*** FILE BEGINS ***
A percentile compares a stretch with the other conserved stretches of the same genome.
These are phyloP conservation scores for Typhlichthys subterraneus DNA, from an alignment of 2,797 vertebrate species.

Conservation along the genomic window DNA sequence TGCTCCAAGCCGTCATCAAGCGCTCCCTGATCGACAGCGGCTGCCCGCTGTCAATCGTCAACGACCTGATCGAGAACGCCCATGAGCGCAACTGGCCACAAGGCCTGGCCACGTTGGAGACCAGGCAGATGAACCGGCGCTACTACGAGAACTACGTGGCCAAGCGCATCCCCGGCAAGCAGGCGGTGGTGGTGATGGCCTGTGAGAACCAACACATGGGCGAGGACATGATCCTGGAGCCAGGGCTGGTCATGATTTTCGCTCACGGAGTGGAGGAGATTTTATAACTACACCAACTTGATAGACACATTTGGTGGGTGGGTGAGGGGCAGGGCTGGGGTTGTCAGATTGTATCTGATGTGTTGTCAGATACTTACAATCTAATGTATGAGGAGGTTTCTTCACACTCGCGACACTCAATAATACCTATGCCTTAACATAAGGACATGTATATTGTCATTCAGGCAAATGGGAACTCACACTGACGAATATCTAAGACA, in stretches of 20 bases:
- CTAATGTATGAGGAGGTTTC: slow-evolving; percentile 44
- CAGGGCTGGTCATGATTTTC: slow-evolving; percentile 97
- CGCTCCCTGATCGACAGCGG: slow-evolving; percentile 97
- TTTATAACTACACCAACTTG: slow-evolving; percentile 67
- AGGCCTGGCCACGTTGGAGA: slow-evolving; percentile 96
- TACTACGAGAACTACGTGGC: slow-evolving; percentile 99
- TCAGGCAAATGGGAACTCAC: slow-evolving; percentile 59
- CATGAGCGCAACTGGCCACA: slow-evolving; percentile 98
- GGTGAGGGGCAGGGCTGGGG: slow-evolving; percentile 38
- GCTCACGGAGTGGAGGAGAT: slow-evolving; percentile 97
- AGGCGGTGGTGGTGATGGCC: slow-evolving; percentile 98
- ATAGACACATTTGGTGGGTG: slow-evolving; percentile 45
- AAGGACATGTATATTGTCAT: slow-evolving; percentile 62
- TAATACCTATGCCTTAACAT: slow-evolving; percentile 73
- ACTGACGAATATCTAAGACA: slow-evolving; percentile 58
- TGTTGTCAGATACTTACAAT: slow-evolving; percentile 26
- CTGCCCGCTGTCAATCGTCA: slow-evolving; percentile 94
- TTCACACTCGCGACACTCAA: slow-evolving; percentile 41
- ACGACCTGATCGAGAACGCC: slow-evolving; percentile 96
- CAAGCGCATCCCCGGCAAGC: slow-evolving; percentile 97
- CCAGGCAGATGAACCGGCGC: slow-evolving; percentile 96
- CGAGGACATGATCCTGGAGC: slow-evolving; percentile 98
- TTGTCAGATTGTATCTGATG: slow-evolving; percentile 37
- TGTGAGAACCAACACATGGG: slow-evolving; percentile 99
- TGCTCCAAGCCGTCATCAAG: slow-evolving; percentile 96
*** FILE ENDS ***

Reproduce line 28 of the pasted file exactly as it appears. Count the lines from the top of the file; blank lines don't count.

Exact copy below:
- TGCTCCAAGCCGTCATCAAG: slow-evolving; percentile 96